Harper Library at the University of Chicago. Image via A. Davey/Flickr

In a move that the internet will use as fuel for a new round of exhausting yelling, the University of Chicago has sent a letter to incoming freshmen warning the school doesn’t provide “so-called ‘trigger warnings’” or “condone the creation of intellectual ‘safe spaces.’” The University’s president and provost have previously accused student protesters of hampering free speech on campus.

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The concept of what a trigger warning actually is or does has wandered very far afield in the past few years, way, way away from its original intent as a concrete warning to trauma survivors. The debate over safe spaces, too, has become cartoonized, a shorthand way to complain about privileged millennials, because the big, hard, knotty discussion about institutionalized racism on campus, about freedom of expression versus sensitivity to discrimination and injustice, takes too long and can’t be expressed in 140 characters.

And so now we have this move from University of Chicago, first reported by the site Intellectual Takeout and then picked up by the campus paper the Chicago Maroon. It was quickly rebroadcast approvingly by Fox News and a round of right-wing blogs. From the letter to the incoming class:

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Once here will you discover that one of the University of Chicago’s defining characteristic is our commitment to freedom of inquiry and expression. This is captured in the University’s faculty report on freedom of expression. Members of our community are encouraged to speak, write, listen, challenge and learn, without fear of censorship. Civility and mutual respect are vital to all of us, and freedom of expression does not mean the freedom to harass or threaten others. You will find that we expect members of our community to be engaged in rigorous debate, discussion and even disagreement. At times this may challenge you and even cause discomfort.

Our commitment to academic freedom means that we do not support so-called “trigger warnings,” we do not cancel invited speakers because their topics might prove controversial, and we do not condone the creation of intellectual “safe spaces” where individuals can retreat from ideas and perspectives at odds with their own.

Chicago, like many other schools across the country, had many student-led protests last year, some of them important and some less so. Student body president Tyler Kissinger was threatened with expulsion just before his graduation because he participated in a May occupation of the president’s office, demanding, among other things, a living wage for campus workers and divestment from companies that invest in fossil fuels. (He and the other student protesters were ultimately allowed to graduate.)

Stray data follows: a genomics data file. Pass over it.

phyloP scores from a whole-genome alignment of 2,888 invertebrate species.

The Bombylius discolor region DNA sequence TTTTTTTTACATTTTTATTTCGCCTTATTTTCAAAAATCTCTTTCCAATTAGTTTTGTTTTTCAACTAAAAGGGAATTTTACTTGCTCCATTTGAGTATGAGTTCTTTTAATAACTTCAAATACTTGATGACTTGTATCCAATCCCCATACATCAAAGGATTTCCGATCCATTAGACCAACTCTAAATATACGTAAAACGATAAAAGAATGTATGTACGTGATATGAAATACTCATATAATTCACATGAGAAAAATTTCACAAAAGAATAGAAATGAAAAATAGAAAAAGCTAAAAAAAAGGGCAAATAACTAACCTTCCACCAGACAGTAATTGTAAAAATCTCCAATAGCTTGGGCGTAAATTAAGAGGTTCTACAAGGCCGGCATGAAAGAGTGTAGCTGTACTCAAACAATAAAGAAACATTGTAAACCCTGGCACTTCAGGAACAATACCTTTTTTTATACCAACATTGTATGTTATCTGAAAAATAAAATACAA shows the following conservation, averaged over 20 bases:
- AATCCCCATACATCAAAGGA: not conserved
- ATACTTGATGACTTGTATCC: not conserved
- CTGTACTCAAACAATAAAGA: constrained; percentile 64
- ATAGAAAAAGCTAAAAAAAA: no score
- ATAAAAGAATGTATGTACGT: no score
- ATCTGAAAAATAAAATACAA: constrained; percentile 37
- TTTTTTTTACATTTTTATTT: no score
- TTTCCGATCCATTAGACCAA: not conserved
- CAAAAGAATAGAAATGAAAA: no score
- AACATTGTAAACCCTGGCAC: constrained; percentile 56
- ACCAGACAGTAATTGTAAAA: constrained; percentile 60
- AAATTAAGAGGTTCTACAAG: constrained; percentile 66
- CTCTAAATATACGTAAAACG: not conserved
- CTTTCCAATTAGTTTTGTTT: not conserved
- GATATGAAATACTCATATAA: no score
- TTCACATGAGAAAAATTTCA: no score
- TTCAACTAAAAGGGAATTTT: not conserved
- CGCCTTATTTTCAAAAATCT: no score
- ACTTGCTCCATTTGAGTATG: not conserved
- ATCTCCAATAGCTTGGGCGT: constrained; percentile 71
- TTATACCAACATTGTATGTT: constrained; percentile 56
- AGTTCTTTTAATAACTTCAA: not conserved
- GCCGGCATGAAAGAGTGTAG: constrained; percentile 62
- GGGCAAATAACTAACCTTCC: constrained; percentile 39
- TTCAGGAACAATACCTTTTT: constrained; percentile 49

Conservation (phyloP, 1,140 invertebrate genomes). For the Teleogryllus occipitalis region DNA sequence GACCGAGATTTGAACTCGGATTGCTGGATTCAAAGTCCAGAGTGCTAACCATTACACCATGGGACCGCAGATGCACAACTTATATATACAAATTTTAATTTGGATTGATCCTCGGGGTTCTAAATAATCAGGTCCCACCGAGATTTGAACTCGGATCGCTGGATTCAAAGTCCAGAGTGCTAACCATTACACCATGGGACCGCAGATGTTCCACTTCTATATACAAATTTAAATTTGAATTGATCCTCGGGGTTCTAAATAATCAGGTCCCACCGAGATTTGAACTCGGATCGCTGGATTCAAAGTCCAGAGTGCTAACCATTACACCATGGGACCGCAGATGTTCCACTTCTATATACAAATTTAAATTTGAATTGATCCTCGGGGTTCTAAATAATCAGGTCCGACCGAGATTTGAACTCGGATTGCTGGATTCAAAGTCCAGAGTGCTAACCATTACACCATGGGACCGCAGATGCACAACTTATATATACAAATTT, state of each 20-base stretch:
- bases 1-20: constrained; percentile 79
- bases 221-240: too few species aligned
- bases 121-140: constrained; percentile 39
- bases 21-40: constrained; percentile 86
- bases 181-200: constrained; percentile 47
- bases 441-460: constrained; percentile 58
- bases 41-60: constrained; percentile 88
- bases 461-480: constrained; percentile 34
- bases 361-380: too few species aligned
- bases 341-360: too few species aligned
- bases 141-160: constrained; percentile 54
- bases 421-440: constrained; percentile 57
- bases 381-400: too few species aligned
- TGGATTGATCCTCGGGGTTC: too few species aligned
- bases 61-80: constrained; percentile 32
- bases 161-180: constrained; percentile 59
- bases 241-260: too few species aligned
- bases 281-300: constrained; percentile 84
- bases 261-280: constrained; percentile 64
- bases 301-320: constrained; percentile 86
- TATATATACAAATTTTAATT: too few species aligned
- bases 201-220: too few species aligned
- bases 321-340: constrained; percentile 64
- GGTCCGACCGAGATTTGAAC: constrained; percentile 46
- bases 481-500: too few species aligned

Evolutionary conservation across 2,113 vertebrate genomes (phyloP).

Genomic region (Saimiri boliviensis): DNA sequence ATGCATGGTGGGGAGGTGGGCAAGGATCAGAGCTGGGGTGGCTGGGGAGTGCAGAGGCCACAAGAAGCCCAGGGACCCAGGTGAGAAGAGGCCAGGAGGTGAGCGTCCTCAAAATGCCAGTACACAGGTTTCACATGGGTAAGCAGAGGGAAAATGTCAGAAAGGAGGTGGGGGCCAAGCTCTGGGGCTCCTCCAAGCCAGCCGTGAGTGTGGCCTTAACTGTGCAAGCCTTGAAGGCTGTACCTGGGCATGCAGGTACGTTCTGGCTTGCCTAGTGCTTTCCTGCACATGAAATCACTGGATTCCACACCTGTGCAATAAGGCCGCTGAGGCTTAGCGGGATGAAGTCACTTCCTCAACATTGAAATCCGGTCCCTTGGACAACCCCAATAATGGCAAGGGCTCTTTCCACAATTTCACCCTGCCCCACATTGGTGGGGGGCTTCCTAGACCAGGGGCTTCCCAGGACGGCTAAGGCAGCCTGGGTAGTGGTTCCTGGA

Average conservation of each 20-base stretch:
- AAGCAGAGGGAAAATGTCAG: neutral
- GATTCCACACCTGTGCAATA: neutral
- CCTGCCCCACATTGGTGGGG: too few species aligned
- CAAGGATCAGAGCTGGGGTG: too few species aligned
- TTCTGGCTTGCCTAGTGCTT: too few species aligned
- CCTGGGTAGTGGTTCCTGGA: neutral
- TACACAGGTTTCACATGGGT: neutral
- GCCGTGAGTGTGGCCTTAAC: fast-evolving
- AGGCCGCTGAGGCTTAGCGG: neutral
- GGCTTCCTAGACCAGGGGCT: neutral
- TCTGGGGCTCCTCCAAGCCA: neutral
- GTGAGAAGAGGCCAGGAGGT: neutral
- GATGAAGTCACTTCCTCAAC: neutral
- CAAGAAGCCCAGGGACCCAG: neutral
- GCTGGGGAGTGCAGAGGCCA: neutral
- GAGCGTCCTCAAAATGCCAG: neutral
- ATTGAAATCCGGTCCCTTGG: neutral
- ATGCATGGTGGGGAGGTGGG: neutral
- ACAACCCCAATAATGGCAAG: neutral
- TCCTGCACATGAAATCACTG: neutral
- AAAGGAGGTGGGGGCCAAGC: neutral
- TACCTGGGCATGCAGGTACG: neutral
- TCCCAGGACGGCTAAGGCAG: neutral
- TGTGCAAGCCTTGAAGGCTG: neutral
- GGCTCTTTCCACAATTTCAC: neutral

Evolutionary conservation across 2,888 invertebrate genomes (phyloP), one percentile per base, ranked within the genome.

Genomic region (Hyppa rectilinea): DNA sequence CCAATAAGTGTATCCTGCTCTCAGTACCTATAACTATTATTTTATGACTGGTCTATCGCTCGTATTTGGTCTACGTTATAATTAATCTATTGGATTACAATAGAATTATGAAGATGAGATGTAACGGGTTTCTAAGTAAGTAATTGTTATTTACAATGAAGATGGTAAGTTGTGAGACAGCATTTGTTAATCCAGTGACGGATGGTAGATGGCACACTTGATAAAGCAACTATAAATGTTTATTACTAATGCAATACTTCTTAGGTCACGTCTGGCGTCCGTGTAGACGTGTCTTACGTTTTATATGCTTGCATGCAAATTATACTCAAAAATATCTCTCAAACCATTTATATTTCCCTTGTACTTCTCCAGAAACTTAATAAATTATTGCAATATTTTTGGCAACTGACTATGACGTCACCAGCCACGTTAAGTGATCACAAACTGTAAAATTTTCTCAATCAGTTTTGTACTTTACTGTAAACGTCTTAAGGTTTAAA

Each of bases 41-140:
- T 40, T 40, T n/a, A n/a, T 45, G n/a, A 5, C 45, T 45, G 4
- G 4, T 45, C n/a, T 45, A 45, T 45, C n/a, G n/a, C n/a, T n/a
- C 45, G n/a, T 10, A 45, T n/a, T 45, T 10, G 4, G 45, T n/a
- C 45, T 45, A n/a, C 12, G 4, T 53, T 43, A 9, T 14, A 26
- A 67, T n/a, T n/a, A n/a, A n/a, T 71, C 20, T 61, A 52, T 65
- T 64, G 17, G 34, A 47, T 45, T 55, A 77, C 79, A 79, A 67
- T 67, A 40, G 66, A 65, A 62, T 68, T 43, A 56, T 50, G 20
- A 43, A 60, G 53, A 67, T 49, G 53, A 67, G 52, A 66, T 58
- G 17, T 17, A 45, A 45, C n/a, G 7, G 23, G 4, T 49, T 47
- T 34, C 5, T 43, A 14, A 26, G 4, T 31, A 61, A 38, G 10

Even before then, though, the University’s leadership was registering profound discomfort with protests on campus, sending a letter in June 2015 that said protesting campus speakers “violated the University’s long-standing commitment to free expression:”

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These protests are not representative of, nor compatible with, the level of discourse that our students, faculty and staff work to sustain. Members of the University community engage in dozens of protests each year on a wide range of issues, including challenges to current practices of the University. Such protests are not only appropriate, but they can contribute to the exchange of ideas that can lead to change. It is equally vital to treat protesters with respect, even when disagreements are significant. But protests that threaten safety, silence speakers with different points of view, prevent members of our community from listening to speakers, or prevent campus events from proceeding diminish freedom of expression.

There’s a balance here that neither side has gotten quite right, a war between students and professors, as Donna Zuckerberg wrote for Jezebel not long ago, that somehow sidesteps that they’re both fighting injustices inherent in the academic system.

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Meanwhile, as Chicago assures everyone that they are here for toughness and rigor and not coddling your precious millennial feelings, they are also being investigated by the feds over whether they mishandled sexual assault complaints. The U of C also hired molecular biology professor Jason Lieb despite warnings that he had been investigated for sexual harassment at two previous institutions. Lieb “resigned” from UChicago after a new round of sexual misconduct allegations and a subsequent investigation there. But that is, I guess, not the kind of safe space we’re discussing today.

Correction: An earlier version of this post said the Maroon was first to report the letter; Intellectual Takeout had it first.